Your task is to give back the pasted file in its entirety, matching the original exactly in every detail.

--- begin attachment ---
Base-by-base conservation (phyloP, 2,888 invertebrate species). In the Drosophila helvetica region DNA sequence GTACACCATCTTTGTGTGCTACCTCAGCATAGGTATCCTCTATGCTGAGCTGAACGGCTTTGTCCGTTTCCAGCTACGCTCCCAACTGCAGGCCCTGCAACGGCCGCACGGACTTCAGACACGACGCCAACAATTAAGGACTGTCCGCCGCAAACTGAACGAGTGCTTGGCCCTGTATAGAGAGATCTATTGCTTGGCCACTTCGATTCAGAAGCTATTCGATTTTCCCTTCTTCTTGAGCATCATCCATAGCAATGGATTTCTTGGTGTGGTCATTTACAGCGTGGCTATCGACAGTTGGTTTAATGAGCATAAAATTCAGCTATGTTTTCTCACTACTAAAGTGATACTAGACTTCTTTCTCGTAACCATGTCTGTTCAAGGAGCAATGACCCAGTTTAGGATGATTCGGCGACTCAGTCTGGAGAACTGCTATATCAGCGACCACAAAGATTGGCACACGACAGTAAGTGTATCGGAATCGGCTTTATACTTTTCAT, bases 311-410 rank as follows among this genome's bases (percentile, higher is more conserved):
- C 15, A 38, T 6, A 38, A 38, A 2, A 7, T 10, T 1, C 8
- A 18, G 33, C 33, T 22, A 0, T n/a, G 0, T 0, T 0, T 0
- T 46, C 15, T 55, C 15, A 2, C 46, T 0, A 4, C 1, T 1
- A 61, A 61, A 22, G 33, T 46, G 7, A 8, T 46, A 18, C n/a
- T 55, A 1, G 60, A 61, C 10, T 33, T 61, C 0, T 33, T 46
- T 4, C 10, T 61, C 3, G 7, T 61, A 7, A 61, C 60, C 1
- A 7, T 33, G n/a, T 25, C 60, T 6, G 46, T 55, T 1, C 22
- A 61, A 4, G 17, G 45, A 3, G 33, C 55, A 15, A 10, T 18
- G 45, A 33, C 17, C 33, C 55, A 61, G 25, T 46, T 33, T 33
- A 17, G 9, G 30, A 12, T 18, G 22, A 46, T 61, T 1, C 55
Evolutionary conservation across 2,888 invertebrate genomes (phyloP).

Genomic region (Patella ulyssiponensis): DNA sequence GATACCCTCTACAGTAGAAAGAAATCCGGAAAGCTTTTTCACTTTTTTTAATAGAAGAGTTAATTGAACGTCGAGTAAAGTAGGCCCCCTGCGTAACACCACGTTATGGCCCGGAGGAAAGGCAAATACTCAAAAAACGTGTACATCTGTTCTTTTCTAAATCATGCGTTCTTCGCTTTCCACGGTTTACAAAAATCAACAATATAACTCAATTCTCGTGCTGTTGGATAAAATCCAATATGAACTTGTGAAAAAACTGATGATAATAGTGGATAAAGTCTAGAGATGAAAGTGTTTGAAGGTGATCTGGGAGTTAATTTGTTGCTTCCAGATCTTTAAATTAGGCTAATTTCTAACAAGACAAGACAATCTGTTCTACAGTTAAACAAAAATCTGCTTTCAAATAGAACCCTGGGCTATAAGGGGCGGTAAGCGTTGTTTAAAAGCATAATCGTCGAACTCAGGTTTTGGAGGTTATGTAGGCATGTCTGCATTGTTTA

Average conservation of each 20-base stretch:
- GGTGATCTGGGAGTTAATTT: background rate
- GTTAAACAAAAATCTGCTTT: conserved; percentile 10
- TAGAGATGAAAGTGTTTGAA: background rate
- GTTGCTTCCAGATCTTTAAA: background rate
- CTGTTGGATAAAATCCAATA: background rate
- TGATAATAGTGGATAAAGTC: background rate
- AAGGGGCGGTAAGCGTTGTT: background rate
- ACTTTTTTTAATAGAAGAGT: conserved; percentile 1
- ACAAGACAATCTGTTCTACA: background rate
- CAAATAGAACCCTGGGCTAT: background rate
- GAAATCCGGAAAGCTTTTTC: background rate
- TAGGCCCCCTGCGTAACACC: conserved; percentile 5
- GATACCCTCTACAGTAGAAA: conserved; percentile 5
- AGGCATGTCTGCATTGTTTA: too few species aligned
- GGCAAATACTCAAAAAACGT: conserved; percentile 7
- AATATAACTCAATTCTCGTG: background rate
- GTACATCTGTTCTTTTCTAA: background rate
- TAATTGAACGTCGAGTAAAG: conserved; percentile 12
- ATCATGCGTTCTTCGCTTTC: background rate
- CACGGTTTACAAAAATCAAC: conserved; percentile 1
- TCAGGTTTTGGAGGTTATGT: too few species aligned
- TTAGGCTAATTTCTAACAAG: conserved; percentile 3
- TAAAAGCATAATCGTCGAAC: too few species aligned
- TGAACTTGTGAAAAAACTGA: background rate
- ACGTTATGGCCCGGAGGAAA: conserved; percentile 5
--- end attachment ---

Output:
Base-by-base conservation (phyloP, 2,888 invertebrate species). In the Drosophila helvetica region DNA sequence GTACACCATCTTTGTGTGCTACCTCAGCATAGGTATCCTCTATGCTGAGCTGAACGGCTTTGTCCGTTTCCAGCTACGCTCCCAACTGCAGGCCCTGCAACGGCCGCACGGACTTCAGACACGACGCCAACAATTAAGGACTGTCCGCCGCAAACTGAACGAGTGCTTGGCCCTGTATAGAGAGATCTATTGCTTGGCCACTTCGATTCAGAAGCTATTCGATTTTCCCTTCTTCTTGAGCATCATCCATAGCAATGGATTTCTTGGTGTGGTCATTTACAGCGTGGCTATCGACAGTTGGTTTAATGAGCATAAAATTCAGCTATGTTTTCTCACTACTAAAGTGATACTAGACTTCTTTCTCGTAACCATGTCTGTTCAAGGAGCAATGACCCAGTTTAGGATGATTCGGCGACTCAGTCTGGAGAACTGCTATATCAGCGACCACAAAGATTGGCACACGACAGTAAGTGTATCGGAATCGGCTTTATACTTTTCAT, bases 311-410 rank as follows among this genome's bases (percentile, higher is more conserved):
- C 15, A 38, T 6, A 38, A 38, A 2, A 7, T 10, T 1, C 8
- A 18, G 33, C 33, T 22, A 0, T n/a, G 0, T 0, T 0, T 0
- T 46, C 15, T 55, C 15, A 2, C 46, T 0, A 4, C 1, T 1
- A 61, A 61, A 22, G 33, T 46, G 7, A 8, T 46, A 18, C n/a
- T 55, A 1, G 60, A 61, C 10, T 33, T 61, C 0, T 33, T 46
- T 4, C 10, T 61, C 3, G 7, T 61, A 7, A 61, C 60, C 1
- A 7, T 33, G n/a, T 25, C 60, T 6, G 46, T 55, T 1, C 22
- A 61, A 4, G 17, G 45, A 3, G 33, C 55, A 15, A 10, T 18
- G 45, A 33, C 17, C 33, C 55, A 61, G 25, T 46, T 33, T 33
- A 17, G 9, G 30, A 12, T 18, G 22, A 46, T 61, T 1, C 55
Evolutionary conservation across 2,888 invertebrate genomes (phyloP).

Genomic region (Patella ulyssiponensis): DNA sequence GATACCCTCTACAGTAGAAAGAAATCCGGAAAGCTTTTTCACTTTTTTTAATAGAAGAGTTAATTGAACGTCGAGTAAAGTAGGCCCCCTGCGTAACACCACGTTATGGCCCGGAGGAAAGGCAAATACTCAAAAAACGTGTACATCTGTTCTTTTCTAAATCATGCGTTCTTCGCTTTCCACGGTTTACAAAAATCAACAATATAACTCAATTCTCGTGCTGTTGGATAAAATCCAATATGAACTTGTGAAAAAACTGATGATAATAGTGGATAAAGTCTAGAGATGAAAGTGTTTGAAGGTGATCTGGGAGTTAATTTGTTGCTTCCAGATCTTTAAATTAGGCTAATTTCTAACAAGACAAGACAATCTGTTCTACAGTTAAACAAAAATCTGCTTTCAAATAGAACCCTGGGCTATAAGGGGCGGTAAGCGTTGTTTAAAAGCATAATCGTCGAACTCAGGTTTTGGAGGTTATGTAGGCATGTCTGCATTGTTTA

Average conservation of each 20-base stretch:
- GGTGATCTGGGAGTTAATTT: background rate
- GTTAAACAAAAATCTGCTTT: conserved; percentile 10
- TAGAGATGAAAGTGTTTGAA: background rate
- GTTGCTTCCAGATCTTTAAA: background rate
- CTGTTGGATAAAATCCAATA: background rate
- TGATAATAGTGGATAAAGTC: background rate
- AAGGGGCGGTAAGCGTTGTT: background rate
- ACTTTTTTTAATAGAAGAGT: conserved; percentile 1
- ACAAGACAATCTGTTCTACA: background rate
- CAAATAGAACCCTGGGCTAT: background rate
- GAAATCCGGAAAGCTTTTTC: background rate
- TAGGCCCCCTGCGTAACACC: conserved; percentile 5
- GATACCCTCTACAGTAGAAA: conserved; percentile 5
- AGGCATGTCTGCATTGTTTA: too few species aligned
- GGCAAATACTCAAAAAACGT: conserved; percentile 7
- AATATAACTCAATTCTCGTG: background rate
- GTACATCTGTTCTTTTCTAA: background rate
- TAATTGAACGTCGAGTAAAG: conserved; percentile 12
- ATCATGCGTTCTTCGCTTTC: background rate
- CACGGTTTACAAAAATCAAC: conserved; percentile 1
- TCAGGTTTTGGAGGTTATGT: too few species aligned
- TTAGGCTAATTTCTAACAAG: conserved; percentile 3
- TAAAAGCATAATCGTCGAAC: too few species aligned
- TGAACTTGTGAAAAAACTGA: background rate
- ACGTTATGGCCCGGAGGAAA: conserved; percentile 5